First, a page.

NotesFAQContact Us
Search Tips
ERIC Number: ED465999
Record Type: Non-Journal
Publication Date: 2002-May
Pages: 64
Abstractor: N/A
Reference Count: N/A
Enhancing Student Achievement through the Improvement of Listening Skills.
Barr, Lori; Dittmar, Maureen; Roberts, Emily; Sheraden, Marie
This report describes a program for the improvement of listening skills in order to increase academic performance. The targeted population consisted of elementary students in a middle class community located in western Illinois. The problem of ineffective listening skills was documented through data revealing the number of students whose lowered academic performance may be due to a deficiency of listening skills. Analysis of probable cause data revealed that many students are unable to concentrate on auditory input, or to combine the processes needed for effective listening, are not exposed to formal instruction in listening skills, are lacking sufficient concept imagery skills, and exhibit an absence of internal motivation and the physical preparation necessary for effective listening. Faculty reported students' weaknesses in effective listening skills negatively impacted academic performance. Reviews of curricula content and instructional strategies revealed a lack of curricular value and time, insufficient quality instructional materials, and most importantly a deficiency in teacher preparedness. A review of solution strategies suggested by knowledgeable others, combined with an analysis of the problem setting, resulted in the selection of three major categories of intervention: the direct teaching of effective listening skills, student ownership of self-monitoring, and the positive effects of using music in the classroom. Based on the presentation and analysis of the data on the improvement of listening skills, the students showed a notable improvement in academic achievement. The listening skills learned during the 16 week intervention period appeared to have transferred to students' academic growth and progress across the curriculum, and to have had a positive impact on their social interaction. (Contains 31 references and 8 tables of data. Appendixes contain student self-monitoring questions; songs and chants; parent, student, and teacher questionnaires; and a teacher observation checklist.) (RS)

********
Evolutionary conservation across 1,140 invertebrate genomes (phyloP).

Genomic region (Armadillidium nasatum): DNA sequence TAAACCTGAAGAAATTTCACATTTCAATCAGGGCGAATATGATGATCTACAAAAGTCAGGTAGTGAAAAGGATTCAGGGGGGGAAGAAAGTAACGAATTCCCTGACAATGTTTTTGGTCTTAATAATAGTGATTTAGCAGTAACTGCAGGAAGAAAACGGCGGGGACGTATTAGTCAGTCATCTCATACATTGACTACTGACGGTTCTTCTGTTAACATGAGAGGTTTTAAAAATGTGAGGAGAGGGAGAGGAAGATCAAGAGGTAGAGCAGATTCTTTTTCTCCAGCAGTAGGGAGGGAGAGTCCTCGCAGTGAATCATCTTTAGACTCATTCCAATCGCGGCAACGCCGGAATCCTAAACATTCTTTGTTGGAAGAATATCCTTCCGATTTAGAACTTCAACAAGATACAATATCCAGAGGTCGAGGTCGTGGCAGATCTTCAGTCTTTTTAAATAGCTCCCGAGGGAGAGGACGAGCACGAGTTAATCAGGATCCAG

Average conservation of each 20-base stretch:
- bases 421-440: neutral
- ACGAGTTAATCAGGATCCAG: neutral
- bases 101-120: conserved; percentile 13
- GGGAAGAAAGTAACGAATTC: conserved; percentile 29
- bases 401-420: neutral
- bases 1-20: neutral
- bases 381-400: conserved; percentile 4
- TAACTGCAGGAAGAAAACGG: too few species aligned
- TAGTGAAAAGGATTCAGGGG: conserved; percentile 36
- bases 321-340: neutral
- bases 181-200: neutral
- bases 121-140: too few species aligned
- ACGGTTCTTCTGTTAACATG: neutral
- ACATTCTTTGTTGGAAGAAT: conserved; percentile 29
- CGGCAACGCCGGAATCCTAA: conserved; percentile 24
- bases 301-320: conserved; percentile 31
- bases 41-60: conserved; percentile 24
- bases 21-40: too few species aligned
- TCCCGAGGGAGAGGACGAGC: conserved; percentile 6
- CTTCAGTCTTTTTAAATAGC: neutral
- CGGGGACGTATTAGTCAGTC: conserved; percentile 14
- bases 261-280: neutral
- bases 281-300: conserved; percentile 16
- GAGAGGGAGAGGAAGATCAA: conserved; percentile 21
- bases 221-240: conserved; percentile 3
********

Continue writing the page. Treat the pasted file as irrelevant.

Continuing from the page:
Publication Type: Dissertations/Theses
Education Level: N/A
Audience: N/A
Language: English
Sponsor: N/A
Authoring Institution: N/A